The evidence is starting to think about this differently. It’s important. Maybe we can help people get less stuck. This is an area that is hopefully going to grow. Because if we can take people who have an acute pain problem or even things like post counsel pain where maybe it doesn’t feel like in priority but they’re wrestling with something difficult. Often, people get pain after chemotherapy or after surgery. We can start to help people have a way to manage that. Maybe they don’t get some stuff down the line. I work with the some of the most complex patients in the UK. We have people coming from Europe, USA. I hope one day that I’m out of a job because we can create all the stuff that people are getting quite so stuck. That would be the journey.
Can you share a success story of a patient who you’ve worked with anytime within many years where you used ACT in some active form principles and how it helped turbo boost that session or that course of treatment?
The one that sticks on my mind are the people where I’ve seen massive change. I’ve worked with people who’ve been bed-bound for two years, oftentimes in their 20s and 30s. To work with some of them for a series of weeks and is bed-bound, then for them to come back to their follow-up on a train, on their own, two hours. These are the ones that are spectacular. I also worked with a lot with kids who are out of school and who are struggling with the physical pain that they experience. Also, it’s very hard for other kids to understand that a child is suffering emotionally and physically, particularly with chronic pain, that their condition is unbearable. They judge them and they think it might not be true and there can be blame and all sorts of things. Seeing a child and seeing they don’t have to come out of school and that they can make the choice to go back into school, maybe back into PE, and you think that’s an important developmental thing for them. Also, there’s this little physio part of me that’s like, “Their body needs them to do this.”
If they go through maturity and they have to work their heart and lungs and they have to build their physical capacity. It feels like those are the ones where you get a window of opportunity. Watching that happen is always exciting. ACT allows you to see the breadth of their suffering and to apply things. I was working with some young people in a yoga session and they’re all sitting there going, “I don’t want to do it. I’m tired.” Yet, when you look at where this tired child shows up at school and struggling. We can work in yoga, working physically and doing something without getting tired. We can then translate that into other areas. That’s the absolute beauty for me. You can be creative with it.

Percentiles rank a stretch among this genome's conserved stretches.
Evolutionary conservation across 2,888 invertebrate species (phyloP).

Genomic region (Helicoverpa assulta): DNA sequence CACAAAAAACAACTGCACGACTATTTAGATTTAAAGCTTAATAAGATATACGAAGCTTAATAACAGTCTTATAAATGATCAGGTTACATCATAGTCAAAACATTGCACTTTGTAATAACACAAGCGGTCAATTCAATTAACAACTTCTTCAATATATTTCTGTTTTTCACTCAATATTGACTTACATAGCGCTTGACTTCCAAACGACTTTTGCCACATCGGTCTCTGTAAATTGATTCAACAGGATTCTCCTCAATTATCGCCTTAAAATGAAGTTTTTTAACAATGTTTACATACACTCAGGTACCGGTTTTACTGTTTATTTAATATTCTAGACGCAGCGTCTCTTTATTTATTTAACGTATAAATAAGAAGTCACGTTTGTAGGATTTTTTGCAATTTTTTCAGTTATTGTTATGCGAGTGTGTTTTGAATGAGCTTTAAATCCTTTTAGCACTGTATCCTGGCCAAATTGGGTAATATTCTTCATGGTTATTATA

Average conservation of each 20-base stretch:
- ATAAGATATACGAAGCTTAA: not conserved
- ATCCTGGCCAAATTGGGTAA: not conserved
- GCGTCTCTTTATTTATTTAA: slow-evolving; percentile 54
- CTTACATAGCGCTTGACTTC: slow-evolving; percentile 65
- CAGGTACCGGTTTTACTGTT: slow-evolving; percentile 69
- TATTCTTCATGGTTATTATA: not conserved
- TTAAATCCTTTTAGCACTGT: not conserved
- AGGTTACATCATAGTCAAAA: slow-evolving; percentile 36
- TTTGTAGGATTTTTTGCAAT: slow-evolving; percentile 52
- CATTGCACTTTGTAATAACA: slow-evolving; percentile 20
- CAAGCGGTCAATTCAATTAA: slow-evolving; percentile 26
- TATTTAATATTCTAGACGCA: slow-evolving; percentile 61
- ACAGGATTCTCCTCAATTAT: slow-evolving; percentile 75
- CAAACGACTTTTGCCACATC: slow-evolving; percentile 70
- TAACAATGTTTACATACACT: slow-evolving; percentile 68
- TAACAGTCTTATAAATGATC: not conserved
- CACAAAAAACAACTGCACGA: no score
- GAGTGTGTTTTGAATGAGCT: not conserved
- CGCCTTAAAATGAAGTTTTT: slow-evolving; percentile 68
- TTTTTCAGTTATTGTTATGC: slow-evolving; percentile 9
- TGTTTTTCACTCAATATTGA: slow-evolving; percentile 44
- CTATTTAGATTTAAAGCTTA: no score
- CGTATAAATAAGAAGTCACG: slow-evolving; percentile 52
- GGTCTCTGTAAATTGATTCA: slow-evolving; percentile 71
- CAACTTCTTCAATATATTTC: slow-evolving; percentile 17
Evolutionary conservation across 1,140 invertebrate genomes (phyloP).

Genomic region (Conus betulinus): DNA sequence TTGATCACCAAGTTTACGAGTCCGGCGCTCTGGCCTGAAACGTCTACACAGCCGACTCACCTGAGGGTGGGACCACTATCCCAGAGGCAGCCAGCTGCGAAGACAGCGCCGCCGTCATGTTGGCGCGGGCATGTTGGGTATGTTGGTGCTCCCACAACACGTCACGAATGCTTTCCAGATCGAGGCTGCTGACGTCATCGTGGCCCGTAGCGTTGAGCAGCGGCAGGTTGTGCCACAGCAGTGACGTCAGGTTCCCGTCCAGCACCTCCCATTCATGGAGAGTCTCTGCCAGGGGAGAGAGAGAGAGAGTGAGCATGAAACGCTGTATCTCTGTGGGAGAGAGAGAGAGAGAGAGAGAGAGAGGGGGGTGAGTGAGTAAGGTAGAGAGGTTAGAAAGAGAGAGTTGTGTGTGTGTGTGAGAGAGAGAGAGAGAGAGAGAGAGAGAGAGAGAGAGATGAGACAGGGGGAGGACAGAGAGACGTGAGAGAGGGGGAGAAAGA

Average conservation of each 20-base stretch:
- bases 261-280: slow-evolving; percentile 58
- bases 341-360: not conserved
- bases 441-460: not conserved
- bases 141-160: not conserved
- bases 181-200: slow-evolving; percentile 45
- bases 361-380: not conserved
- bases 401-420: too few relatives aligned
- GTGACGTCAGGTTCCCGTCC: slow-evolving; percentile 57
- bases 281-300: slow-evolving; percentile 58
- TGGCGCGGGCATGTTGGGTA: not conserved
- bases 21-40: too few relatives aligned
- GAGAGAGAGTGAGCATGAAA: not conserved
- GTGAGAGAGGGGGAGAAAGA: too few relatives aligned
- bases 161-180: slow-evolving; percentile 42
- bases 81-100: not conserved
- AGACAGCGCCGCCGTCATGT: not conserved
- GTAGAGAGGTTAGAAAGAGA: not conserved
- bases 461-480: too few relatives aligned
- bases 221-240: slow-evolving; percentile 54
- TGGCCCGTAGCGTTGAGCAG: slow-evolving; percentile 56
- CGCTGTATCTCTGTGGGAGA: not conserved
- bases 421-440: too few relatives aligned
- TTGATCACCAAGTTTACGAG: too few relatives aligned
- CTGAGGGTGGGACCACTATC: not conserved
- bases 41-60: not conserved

I’m glad you brought up pediatrics and PT and ACT because oftentimes orthopedic, pain specialists, physical therapists are connecting and learning about ACT. We haven’t seen it too much spill over into those other areas. PT is a great place for it because kids are creative and ACT is a creative process as well.
You can have real fun with other forms with acting out passengers. There’s fun stuff that you can do. In a funny way, if you can get them a little bit looser and you can help them to see almost in a way they get to jump their peers because they get this light level life experience. They’ve dealt with something hard and they learned that life lesson. They go into the world and a little bit better prepared.
It’s been great talking with you, Sarah. I know you’ve worked ACT into your physiotherapy practice for decades now almost, which is great. In some ways, people in the UK are a little bit more advanced than we are here in the US because you have got a good healthcare system that helps professionals meld this into their practice a little bit faster than here in the US. We’ll catch up to you, I promise. If people want to learn more about you and all the things that you’re up to, how can they reach out to you?
My Twitter handle is @Wilson_Sarah23. People can link up with me on Twitter. We do have a website for Bath Centre for Pain Services. You can have a look at what we do as a unit. We are lucky to have a dedicated unit and to be able to do clinical work, research and all of that together.
I want to thank Sarah Wilson for being here. She’s a great physiotherapist who’s implementing ACT into her physical therapy practice. You can check out the Bath Centre online at their website to learn more about their pain services. You can tweet directly to Sarah. Her Twitter handle is @Wilson_Sarah23. Make sure you tweet out to her and thank her for all the great information that she shared. Make sure you take this and share it with your friends and family on Facebook, Twitter, LinkedIn, in a Facebook group, wherever you have people, friends, tribe of people who are interested in pain, physiotherapy, ACT, all the great things that we talk about here. I’ll see you next time.
- Sarah Wilson – LinkedIn
- ACT for Chronic Pain Course Waitlist
- @Wilson_Sarah23 – Twitter
- Bath Centre for Pain Services
About Sarah Wilson
Sarah qualified as a physiotherapist in 2001. Following rotational posts she specialised in pain management in 2006 having developed a clinical interest in this area and started to learn about Acceptance and Commitment Therapy. Sarah worked in primary and secondary care pain management settings before moving to the Bath Centre for Pain Services (BCPS), a UK national centre providing residential pain management programmes on a group and individual basis in 2008. The BCPS provides care across the life span and uses an interdisciplinary Acceptance and Commitment Therapy approach. Sarah has a research interest in the implementation of psychologically informed physiotherapy and also works as a lecturer at Brunel University where she has been involved in developing an M-level module in pain management for the Advanced Clinical Practice programme.